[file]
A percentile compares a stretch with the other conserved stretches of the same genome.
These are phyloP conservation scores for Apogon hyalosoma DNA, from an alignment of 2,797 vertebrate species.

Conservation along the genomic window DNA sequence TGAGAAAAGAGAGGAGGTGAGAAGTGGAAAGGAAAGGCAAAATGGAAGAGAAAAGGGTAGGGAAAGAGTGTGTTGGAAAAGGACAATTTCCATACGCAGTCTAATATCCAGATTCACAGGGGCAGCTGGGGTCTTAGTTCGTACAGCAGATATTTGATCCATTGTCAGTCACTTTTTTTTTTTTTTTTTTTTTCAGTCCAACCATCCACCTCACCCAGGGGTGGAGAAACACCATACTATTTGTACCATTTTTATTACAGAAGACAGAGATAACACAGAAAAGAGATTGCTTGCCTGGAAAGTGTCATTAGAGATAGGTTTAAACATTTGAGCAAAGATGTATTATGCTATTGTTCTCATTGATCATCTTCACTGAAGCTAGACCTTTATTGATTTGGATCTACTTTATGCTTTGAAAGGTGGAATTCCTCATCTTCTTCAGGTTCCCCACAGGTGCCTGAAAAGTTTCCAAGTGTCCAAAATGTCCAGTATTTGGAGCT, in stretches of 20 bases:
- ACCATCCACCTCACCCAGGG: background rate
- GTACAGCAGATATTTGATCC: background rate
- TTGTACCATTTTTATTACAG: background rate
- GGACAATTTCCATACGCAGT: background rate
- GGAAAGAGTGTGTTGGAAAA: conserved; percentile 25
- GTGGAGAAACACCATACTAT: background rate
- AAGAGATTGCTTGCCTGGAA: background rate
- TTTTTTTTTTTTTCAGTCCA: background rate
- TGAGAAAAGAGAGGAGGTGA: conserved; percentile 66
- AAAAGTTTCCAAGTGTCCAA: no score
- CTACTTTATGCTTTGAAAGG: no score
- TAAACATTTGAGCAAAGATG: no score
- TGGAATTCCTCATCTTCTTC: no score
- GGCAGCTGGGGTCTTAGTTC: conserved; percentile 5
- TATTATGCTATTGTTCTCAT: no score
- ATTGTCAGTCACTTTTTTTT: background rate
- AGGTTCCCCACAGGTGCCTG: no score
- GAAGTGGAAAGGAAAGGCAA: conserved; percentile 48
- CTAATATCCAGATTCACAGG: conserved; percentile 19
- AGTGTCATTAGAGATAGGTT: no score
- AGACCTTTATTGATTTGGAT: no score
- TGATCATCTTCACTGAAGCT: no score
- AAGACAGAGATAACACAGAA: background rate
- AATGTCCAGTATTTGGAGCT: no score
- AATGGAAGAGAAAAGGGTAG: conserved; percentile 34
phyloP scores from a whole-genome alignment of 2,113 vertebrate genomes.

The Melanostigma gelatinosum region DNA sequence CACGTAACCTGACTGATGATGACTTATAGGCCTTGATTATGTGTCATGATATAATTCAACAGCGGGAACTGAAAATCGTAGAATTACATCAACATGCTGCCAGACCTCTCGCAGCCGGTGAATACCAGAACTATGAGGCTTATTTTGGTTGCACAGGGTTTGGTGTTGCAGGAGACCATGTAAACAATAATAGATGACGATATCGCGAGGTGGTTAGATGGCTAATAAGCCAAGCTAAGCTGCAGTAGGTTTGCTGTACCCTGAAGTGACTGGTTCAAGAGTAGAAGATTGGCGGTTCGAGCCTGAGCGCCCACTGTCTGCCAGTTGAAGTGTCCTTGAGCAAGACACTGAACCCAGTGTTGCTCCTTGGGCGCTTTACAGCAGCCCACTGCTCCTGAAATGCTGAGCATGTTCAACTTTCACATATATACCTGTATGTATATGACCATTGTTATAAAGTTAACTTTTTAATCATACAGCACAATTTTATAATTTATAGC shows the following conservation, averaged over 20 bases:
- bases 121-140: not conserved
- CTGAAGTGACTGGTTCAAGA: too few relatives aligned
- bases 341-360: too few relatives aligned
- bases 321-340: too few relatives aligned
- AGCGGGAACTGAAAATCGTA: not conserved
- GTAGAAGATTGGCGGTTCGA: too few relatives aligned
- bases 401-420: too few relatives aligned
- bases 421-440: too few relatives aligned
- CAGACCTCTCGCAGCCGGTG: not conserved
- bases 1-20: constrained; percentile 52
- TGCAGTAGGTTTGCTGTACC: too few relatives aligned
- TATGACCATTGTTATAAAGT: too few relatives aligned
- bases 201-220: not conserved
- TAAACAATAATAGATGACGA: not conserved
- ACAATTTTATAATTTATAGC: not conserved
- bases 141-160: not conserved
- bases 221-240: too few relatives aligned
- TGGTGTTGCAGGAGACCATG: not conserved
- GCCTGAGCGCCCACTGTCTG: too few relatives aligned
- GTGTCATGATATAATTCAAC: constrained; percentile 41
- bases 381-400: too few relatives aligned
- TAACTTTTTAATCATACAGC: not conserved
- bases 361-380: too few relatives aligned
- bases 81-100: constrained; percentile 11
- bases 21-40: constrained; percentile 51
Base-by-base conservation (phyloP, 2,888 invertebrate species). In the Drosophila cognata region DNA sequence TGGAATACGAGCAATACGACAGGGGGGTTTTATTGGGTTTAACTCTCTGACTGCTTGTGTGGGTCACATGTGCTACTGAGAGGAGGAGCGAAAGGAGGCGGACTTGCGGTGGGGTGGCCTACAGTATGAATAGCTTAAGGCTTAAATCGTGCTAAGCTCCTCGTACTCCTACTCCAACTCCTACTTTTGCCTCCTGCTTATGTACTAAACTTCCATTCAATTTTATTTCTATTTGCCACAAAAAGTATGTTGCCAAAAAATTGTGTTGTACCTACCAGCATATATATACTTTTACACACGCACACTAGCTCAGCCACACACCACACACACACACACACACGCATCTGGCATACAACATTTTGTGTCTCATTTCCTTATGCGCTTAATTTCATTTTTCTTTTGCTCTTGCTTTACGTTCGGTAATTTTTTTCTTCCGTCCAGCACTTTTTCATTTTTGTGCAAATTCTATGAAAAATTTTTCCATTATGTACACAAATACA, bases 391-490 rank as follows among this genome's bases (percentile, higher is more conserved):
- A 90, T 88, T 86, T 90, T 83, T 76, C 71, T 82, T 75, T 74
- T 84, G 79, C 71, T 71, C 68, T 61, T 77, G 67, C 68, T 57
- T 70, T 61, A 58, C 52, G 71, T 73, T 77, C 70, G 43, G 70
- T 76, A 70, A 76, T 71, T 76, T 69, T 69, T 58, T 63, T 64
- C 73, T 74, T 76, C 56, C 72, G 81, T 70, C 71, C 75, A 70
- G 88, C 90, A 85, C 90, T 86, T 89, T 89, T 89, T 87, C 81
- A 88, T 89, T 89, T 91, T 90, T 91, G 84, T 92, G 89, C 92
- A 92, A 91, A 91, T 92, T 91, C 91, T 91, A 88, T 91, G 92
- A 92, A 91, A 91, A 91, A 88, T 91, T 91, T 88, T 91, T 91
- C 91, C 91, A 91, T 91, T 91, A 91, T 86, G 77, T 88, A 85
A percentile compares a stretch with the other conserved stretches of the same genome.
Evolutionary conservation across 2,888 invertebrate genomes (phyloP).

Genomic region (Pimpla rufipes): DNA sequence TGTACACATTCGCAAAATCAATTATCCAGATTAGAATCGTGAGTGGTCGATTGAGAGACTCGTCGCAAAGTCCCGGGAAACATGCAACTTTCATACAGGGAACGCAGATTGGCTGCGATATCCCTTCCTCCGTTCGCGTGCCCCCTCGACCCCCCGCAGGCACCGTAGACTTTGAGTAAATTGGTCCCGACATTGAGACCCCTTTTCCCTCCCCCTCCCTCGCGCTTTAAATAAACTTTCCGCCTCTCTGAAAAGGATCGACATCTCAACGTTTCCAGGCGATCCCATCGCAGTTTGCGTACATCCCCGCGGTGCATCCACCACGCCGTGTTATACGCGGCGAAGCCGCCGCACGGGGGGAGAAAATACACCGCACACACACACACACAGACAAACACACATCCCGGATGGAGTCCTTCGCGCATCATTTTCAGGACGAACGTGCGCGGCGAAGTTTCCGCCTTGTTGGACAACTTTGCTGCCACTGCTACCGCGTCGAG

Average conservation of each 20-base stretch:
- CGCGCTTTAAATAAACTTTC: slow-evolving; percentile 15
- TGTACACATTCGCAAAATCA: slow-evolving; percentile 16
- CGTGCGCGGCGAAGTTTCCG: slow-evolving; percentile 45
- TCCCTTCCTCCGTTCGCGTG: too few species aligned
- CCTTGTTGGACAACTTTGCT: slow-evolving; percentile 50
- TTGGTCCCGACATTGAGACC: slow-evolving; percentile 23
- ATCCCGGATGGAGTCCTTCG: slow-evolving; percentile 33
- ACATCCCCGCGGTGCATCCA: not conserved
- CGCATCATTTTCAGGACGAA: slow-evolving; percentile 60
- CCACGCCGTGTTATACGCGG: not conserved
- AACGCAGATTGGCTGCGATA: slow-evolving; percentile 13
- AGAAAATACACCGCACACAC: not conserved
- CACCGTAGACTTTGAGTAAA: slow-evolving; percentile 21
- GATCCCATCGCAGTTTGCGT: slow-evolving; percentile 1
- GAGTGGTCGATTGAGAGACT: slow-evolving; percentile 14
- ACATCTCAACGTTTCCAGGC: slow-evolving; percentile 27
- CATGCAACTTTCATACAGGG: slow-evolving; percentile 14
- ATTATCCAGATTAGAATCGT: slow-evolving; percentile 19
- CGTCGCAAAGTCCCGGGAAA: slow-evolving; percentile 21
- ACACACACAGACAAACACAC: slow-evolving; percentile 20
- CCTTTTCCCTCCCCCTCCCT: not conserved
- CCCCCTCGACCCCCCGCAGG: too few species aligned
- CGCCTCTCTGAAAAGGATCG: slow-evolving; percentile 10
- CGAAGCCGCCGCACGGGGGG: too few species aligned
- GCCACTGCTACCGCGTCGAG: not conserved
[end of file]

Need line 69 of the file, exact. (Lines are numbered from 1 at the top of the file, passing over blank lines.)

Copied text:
Genomic region (Pimpla rufipes): DNA sequence TGTACACATTCGCAAAATCAATTATCCAGATTAGAATCGTGAGTGGTCGATTGAGAGACTCGTCGCAAAGTCCCGGGAAACATGCAACTTTCATACAGGGAACGCAGATTGGCTGCGATATCCCTTCCTCCGTTCGCGTGCCCCCTCGACCCCCCGCAGGCACCGTAGACTTTGAGTAAATTGGTCCCGACATTGAGACCCCTTTTCCCTCCCCCTCCCTCGCGCTTTAAATAAACTTTCCGCCTCTCTGAAAAGGATCGACATCTCAACGTTTCCAGGCGATCCCATCGCAGTTTGCGTACATCCCCGCGGTGCATCCACCACGCCGTGTTATACGCGGCGAAGCCGCCGCACGGGGGGAGAAAATACACCGCACACACACACACACAGACAAACACACATCCCGGATGGAGTCCTTCGCGCATCATTTTCAGGACGAACGTGCGCGGCGAAGTTTCCGCCTTGTTGGACAACTTTGCTGCCACTGCTACCGCGTCGAG